Gang wide awake for Bad-Dream Team

FLORHAM PARK, N.J. -- Observing from a distance, Darrelle Revis reacted the way a lot of people did over the summer when the Philadelphia Eagles made headlines with their big-name hunting:


"I thought they'd be 14-2, have an unbelievable record," the New York Jets cornerback said Wednesday. "They have some unbelievable players on that team."

The Eagles turned into the Bad-Dream Team ... but you won't get the Jets to admit that, not this week.

They travel to the underachieving Eagles on Sunday for a game that quite possibly will define their season, so they cranked up the hyperbole in an effort to convince everyone -- maybe even themselves -- the Eagles are a lot better than their 5-8 record.

It made for some funny moments. Guard Matt Slauson, the loosest cannon in the building (next to Rex Ryan), passed up an opportunity to do his thing when asked if the Eagles are a Dream Team.

"Uh, no," he replied.


"But they could be."

Same question to linebacker David Harris.

"I'm not going to get into that," he said. "They're just another pawn in our way. We're going to treat them just like we treated the others."

Even Ryan, the most confident coach in the league, sounded worried about the Eagles. He went hard with the superlatives, raving about their team speed, their playmakers, their pass rushers and, of course, Michael Vick, who "can throw a strawberry through a battleship." (Ryan breaks out that line every couple of months or so.)

In the team meeting, Ryan made sure to tell his players that the Jets have never beaten the Eagles -- 0-8. What does that have to do with Sunday? Absolutely nothing, but Ryan wanted it out there, perhaps as his way of building up the opponent.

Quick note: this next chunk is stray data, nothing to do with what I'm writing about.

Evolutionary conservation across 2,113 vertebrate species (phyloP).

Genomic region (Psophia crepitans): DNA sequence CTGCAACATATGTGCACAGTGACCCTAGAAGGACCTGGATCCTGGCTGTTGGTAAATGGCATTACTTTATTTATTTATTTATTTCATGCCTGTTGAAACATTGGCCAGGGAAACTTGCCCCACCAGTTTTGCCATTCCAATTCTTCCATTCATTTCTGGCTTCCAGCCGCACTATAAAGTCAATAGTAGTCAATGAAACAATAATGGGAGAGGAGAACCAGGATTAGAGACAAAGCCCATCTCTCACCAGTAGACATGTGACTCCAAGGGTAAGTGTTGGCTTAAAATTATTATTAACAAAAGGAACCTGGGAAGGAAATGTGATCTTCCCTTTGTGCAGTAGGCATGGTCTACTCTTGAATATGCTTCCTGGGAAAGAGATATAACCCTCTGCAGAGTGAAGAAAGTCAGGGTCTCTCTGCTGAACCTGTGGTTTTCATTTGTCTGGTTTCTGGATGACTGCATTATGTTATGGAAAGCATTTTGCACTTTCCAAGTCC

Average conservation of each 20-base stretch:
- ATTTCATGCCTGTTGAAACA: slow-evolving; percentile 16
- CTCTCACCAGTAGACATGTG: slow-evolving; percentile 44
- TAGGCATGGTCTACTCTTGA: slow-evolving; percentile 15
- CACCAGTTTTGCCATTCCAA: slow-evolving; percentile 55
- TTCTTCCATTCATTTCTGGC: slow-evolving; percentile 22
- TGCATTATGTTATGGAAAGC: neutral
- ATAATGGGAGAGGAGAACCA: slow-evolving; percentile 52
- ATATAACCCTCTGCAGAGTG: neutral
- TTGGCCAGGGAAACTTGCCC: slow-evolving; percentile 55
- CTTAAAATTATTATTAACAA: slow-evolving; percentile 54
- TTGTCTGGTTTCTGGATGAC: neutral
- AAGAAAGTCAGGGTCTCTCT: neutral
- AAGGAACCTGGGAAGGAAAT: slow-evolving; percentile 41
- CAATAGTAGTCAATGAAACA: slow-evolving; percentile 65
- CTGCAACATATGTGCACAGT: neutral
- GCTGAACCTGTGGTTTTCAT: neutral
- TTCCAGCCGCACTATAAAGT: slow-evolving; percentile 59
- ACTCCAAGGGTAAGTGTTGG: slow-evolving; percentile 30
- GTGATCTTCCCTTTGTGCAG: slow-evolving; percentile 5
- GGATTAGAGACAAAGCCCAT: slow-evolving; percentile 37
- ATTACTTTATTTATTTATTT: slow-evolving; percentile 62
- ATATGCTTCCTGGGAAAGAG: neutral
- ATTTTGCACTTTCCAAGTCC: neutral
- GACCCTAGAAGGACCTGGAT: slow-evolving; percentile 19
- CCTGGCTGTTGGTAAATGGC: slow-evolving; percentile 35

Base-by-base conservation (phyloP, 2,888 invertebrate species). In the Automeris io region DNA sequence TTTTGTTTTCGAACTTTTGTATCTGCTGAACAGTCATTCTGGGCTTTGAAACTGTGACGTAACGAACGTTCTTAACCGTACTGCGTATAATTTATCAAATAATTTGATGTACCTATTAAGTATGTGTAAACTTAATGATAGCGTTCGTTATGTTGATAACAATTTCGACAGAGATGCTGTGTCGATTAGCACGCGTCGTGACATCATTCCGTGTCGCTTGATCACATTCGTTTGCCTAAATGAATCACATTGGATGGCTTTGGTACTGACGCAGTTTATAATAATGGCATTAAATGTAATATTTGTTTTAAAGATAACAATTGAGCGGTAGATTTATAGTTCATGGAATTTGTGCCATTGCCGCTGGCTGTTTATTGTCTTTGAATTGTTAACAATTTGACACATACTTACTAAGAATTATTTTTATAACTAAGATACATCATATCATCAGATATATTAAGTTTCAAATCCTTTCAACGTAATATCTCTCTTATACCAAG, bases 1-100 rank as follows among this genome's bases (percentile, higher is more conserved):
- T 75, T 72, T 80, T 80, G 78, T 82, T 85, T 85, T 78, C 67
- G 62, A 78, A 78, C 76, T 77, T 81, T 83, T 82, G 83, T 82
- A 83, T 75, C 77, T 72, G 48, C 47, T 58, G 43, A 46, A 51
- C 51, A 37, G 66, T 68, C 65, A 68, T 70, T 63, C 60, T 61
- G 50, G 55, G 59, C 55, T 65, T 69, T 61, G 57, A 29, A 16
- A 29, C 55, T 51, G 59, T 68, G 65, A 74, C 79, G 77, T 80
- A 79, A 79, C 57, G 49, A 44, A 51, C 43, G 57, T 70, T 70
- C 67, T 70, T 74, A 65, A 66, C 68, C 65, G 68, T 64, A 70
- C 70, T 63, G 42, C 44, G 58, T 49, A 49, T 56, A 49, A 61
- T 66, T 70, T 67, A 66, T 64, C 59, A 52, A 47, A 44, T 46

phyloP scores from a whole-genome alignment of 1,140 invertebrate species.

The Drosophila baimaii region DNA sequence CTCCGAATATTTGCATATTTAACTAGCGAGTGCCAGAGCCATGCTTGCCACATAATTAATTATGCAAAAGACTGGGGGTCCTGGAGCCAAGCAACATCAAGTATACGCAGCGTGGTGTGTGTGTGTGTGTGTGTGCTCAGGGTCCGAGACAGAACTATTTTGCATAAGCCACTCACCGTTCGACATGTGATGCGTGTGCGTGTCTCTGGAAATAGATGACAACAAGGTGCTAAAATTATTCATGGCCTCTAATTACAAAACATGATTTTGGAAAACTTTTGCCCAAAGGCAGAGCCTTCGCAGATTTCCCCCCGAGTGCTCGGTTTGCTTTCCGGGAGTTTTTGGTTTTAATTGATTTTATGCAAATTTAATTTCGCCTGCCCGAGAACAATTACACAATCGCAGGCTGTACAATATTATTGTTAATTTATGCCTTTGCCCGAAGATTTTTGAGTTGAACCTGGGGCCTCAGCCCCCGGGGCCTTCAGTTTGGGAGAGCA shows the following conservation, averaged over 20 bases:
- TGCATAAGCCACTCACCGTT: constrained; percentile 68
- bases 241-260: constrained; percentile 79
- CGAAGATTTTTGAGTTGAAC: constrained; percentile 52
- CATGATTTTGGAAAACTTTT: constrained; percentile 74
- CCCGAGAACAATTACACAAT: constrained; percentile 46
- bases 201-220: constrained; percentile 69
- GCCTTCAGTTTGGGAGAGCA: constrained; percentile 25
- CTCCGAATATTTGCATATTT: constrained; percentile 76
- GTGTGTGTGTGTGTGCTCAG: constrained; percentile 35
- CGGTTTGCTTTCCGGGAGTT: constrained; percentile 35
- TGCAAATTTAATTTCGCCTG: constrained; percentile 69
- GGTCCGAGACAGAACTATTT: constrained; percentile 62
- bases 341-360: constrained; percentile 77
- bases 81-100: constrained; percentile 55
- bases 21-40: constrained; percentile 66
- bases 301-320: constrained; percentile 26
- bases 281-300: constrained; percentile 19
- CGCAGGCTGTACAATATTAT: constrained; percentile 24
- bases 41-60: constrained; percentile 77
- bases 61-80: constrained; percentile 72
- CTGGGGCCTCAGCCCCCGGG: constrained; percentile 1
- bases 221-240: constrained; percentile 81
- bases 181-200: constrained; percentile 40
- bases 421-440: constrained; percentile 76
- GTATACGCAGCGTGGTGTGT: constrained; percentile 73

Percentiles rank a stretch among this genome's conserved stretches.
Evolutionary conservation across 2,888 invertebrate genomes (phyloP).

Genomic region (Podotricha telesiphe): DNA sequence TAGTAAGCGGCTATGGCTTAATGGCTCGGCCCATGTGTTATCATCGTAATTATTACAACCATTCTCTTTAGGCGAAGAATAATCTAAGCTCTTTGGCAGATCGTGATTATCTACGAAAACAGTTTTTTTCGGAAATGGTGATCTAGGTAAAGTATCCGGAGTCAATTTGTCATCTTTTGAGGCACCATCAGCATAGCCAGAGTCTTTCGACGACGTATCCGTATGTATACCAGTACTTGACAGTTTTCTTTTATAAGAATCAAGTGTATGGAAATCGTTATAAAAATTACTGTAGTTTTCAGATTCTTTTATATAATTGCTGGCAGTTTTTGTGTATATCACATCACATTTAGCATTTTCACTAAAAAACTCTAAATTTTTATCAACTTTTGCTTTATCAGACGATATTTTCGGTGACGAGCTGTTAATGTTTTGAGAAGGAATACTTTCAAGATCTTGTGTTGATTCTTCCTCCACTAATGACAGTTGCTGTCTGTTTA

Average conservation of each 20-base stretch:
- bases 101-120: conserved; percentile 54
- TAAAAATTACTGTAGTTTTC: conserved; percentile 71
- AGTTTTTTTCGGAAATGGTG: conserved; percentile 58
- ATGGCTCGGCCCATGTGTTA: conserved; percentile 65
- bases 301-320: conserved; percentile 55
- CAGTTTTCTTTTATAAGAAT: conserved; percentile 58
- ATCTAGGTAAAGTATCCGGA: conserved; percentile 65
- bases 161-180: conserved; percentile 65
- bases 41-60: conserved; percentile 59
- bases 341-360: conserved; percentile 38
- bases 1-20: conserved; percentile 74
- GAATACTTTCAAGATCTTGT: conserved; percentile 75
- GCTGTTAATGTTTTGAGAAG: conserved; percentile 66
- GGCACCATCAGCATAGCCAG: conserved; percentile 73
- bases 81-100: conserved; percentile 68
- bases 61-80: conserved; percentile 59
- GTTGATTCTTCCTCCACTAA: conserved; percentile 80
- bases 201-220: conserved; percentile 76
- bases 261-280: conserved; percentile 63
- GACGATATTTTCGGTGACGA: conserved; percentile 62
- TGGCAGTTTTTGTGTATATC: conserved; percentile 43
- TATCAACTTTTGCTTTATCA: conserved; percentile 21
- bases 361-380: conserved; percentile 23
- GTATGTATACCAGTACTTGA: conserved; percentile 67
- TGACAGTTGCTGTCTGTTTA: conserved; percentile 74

A lot of his players weren't born when some of those games were played. But, hey, a coach will use anything he can to motivate. He wasn't about to make the same mistake as his brother, Dallas Cowboys defensive coordinator Rob Ryan, who called the Eagles "the all-hype team."

The Cowboys paid for that, losing 34-7.

There were supposed to be a lot of those games for the Eagles. They bolstered an already solid team by acquiring Nnamdi Asomugha, Jason Babin, Cullen Jenkins, Ronnie Brown, Dominique Rodgers-Cromartie and Vince Young, who did the team no favors by dubbing it the "Dream Team."

"They've got the personnel to end people's seasons," Jets guard Brandon Moore said.

Maybe, but personnel (i.e. talent) doesn't always equate to victories. It takes chemistry, consistency, luck and leadership. The Eagles have failed in most of those areas, but "they may send more guys to the Pro Bowl than any team in the league," said Ryan -- a remark that conjured up memories of his Norv Turner knock from earlier in the season.

Like the Eagles, the Jets began the season facing great expectations. They didn't make as many splashy moves as the Eagles, but they brought in Plaxico Burress and Derrick Mason and, frankly, it was a surprise that no one on the Jets jumped on the "Dream Team" reference before Young.

"They made a lot of moves and made a lot of comments, similar to some of the quotes coming out of here," Moore said with a wry smile.

You want to know the difference between the Jets and Eagles? Here you go:

The Eagles lost four games by blowing fourth-quarter leads. The Jets won four games with fourth-quarter rallies.

The Eagles lost Vick to broken ribs and went 1-2 when he was gone. Rather remarkably, Mark Sanchez has avoided injury and has started every game.

Naturally, there are reasons why the Eagles stink in the clutch; just turn on Philly talk radio and you'll hear them all in 10 minutes. The Jets (8-5) aren't concerned with that staff, because they have to keep winning to maintain control of their playoff destiny.

"We know what the Eagles are capable of," Slauson said. "They can ruin your day. They have a lot of weapons on offense and their defense has every big name in the book. They're capable of being the best team in the NFL."

But they're not. So dream on.